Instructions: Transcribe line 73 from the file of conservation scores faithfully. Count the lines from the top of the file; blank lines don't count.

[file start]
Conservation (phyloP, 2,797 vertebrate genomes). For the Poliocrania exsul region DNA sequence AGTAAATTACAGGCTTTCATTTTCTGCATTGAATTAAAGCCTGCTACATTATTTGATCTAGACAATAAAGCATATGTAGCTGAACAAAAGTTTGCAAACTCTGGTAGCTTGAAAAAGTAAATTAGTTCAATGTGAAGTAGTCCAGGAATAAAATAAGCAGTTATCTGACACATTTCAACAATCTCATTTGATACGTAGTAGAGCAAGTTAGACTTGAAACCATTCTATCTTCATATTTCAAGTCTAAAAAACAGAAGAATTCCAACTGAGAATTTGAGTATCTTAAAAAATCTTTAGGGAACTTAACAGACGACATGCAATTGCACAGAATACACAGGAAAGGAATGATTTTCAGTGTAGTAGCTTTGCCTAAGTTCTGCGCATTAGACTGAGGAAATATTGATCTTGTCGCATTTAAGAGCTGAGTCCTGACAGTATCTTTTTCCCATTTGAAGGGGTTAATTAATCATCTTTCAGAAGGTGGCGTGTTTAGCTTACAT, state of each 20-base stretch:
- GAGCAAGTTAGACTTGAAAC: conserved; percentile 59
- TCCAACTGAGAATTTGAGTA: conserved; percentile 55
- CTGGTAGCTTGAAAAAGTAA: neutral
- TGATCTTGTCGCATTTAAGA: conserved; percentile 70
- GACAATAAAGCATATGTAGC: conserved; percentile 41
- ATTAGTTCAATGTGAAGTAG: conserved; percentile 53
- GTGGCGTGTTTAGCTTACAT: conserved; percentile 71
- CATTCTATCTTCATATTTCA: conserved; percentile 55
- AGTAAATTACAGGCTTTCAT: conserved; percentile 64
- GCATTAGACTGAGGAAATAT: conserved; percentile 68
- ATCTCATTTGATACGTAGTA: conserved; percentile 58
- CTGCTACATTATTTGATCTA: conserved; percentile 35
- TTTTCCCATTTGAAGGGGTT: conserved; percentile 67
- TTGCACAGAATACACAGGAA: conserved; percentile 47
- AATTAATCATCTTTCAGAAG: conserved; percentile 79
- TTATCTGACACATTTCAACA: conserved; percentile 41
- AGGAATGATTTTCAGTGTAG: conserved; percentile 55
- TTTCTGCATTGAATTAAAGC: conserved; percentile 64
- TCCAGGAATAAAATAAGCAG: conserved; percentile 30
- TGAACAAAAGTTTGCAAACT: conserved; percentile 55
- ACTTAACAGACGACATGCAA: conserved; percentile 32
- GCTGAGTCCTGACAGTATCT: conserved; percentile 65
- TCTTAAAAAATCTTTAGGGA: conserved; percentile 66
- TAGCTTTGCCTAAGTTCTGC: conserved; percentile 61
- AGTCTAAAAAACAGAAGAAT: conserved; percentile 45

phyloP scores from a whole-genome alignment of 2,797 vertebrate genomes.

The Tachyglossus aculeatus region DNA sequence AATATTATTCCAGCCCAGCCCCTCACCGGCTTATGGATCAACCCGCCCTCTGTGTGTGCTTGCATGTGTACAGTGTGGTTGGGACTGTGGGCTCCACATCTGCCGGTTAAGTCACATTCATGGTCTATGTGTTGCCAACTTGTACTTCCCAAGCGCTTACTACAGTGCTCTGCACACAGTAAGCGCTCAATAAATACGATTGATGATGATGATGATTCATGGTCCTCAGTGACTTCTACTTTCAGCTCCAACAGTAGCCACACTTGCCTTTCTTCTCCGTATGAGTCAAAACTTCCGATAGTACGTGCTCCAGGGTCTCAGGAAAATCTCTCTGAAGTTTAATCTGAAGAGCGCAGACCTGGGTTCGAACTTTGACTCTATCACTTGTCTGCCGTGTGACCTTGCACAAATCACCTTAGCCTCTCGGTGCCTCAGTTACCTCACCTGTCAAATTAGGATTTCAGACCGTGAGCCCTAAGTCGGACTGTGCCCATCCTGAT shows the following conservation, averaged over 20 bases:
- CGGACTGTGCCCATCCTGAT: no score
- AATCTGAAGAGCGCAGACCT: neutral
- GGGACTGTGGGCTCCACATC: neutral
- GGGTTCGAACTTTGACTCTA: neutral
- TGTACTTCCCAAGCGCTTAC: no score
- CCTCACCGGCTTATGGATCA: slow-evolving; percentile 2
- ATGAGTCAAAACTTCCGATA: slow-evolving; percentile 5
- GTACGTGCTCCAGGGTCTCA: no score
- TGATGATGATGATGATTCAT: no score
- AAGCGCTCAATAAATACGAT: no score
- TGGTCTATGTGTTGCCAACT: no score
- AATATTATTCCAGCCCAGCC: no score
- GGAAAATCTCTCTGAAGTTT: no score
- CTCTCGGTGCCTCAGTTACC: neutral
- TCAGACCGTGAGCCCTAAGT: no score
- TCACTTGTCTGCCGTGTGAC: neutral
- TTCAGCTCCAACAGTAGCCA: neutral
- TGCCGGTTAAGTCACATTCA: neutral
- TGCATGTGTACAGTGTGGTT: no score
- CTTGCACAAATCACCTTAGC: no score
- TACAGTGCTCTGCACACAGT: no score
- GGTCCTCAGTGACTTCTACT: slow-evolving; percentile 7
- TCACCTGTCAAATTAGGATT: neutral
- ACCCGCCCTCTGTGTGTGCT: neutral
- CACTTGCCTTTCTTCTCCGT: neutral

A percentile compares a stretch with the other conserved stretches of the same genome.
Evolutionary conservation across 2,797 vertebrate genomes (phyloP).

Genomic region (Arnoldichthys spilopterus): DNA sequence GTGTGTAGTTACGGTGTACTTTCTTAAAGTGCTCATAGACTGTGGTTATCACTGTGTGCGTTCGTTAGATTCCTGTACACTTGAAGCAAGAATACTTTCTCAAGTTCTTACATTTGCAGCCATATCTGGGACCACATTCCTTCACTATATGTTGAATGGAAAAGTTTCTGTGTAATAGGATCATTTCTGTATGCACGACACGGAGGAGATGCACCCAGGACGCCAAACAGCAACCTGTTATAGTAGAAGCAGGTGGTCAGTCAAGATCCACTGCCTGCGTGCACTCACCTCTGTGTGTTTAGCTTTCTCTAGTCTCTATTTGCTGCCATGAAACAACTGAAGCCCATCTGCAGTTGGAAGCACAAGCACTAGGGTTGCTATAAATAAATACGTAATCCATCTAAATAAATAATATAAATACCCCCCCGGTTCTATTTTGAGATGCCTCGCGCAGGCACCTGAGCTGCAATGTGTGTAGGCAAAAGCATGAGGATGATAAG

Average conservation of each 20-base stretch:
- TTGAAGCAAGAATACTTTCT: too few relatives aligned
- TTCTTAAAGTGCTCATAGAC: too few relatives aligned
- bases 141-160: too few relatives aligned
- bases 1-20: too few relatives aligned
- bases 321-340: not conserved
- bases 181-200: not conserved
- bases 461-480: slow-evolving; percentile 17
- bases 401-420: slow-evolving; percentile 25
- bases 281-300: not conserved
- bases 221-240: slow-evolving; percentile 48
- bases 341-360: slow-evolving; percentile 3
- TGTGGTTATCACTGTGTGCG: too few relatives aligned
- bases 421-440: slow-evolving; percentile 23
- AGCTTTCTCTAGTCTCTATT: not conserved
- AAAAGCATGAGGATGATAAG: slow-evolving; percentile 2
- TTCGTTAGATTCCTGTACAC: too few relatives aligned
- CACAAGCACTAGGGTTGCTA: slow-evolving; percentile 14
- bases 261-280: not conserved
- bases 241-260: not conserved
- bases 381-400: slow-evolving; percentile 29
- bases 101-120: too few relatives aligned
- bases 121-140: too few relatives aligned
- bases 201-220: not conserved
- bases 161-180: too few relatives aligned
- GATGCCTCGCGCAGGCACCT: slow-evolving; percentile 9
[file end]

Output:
- TTCGTTAGATTCCTGTACAC: too few relatives aligned